Emanuel Kidega Samson (Metro Nashville Police Department)

The suspect in a horrific shooting at a church outside Nashville, Tenn., that left one dead and six injured will be facing murder charges, and multiple other charges are pending, police say.

The alleged attacker, identified by police as 25-year-old Emanuel Kidega Samson, was ordered held without bond, the Associated Press reports. 

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The chaos and terror at the Burnette Chapel Church of Christ unfolded Sunday around 11:15 a.m. Church member Minerva Rosa told AP that members were discussing the success of their yard sale the day before when they heard gunshots from outside.

David Spann, the church’s pastor, shouted, “Run, run, gunshots!” as members hid under pews or in bathrooms, according to the report.

The gunman, who wore a mask, fatally shot one congregant, 39-year-old Melanie Smith, outside the church before walking into the church from the back, armed with two guns, officials said. The shooter then walked through the church shooting six others before he was taken down by an usher, Robert Engle, who is now being hailed as a hero.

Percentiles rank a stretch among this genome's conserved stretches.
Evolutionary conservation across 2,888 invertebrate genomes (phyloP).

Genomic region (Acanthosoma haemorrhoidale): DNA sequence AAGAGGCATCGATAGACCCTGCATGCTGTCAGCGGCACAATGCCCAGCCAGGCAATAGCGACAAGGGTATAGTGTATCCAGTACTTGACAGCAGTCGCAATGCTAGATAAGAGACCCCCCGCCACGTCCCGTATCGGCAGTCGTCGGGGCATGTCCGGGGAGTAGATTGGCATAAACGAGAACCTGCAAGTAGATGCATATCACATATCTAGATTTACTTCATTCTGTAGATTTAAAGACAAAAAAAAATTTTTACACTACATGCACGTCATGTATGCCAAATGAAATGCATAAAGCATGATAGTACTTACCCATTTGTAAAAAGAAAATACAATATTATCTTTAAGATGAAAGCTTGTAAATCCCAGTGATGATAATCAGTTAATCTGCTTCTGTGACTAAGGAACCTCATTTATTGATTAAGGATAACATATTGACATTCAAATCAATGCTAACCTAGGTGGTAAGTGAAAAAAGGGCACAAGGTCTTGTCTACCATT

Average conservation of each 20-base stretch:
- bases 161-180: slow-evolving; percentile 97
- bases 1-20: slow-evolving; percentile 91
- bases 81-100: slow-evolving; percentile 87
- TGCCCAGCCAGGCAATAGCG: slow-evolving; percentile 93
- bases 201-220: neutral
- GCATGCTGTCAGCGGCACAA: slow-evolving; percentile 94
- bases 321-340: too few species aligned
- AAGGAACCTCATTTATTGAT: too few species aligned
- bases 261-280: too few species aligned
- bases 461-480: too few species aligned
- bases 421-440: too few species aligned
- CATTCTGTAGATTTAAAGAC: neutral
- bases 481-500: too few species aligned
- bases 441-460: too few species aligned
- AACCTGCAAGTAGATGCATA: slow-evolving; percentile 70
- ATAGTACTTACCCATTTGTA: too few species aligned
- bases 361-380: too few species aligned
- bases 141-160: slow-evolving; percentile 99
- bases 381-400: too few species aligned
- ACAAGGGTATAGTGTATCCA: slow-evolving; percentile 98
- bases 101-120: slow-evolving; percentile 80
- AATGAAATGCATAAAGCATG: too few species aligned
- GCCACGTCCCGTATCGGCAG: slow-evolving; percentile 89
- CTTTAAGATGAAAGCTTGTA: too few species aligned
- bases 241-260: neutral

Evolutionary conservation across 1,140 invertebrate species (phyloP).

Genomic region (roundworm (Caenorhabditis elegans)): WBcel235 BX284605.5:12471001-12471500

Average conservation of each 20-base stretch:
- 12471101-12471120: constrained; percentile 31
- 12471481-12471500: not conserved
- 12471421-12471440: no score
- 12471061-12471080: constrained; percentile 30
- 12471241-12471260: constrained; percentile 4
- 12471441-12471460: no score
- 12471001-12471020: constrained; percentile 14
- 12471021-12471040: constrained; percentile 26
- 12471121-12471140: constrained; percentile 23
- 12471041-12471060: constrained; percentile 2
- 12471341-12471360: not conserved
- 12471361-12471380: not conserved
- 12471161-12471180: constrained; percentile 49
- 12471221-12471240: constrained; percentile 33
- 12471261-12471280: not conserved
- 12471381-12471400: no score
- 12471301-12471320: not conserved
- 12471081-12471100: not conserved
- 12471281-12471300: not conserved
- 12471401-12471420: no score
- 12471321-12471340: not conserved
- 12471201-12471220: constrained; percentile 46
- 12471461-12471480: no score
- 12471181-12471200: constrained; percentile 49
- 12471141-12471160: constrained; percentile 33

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Witnesses say that Engle, 22, tackled the shooter, who pistol-whipped him. Amid the struggle, the shooter shot himself (it is not clear whether or not this was on purpose), and Engle went to get his own gun from his vehicle, holding the man until police arrived.

“He’s amazing,” church member Rosa told reporters of Engle. “Without him, I think it could be worse. He was the hero today.”

Those who were injured in the shooting were identified as 65-year-old Peggy Spann, the pastor’s wife; William and Marlene Jenkins, ages 83 and 84, respectively; 68-year-old Linda Bush; and 64-year-old Katherine Dickerson. None of them suffered life-threatening injuries, officials say.

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Authorities have identified no motive for the shooting as yet. Samson had attended services at the church a year or two ago, officials say.

Metro Nashville Police spokesperson Don Aaron echoed Rosa’s words, calling Engle “an extraordinarily brave individual.”

However, Engle shied away from the praise, saying that he did not want to be called a hero.

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“The real heroes are the police, first responders, and medical staff and doctors who have helped me and everyone affected,” said Engle, who asked for prayers for all of those impacted, as well as for the shooter himself.

Read more at Talking Points Memo.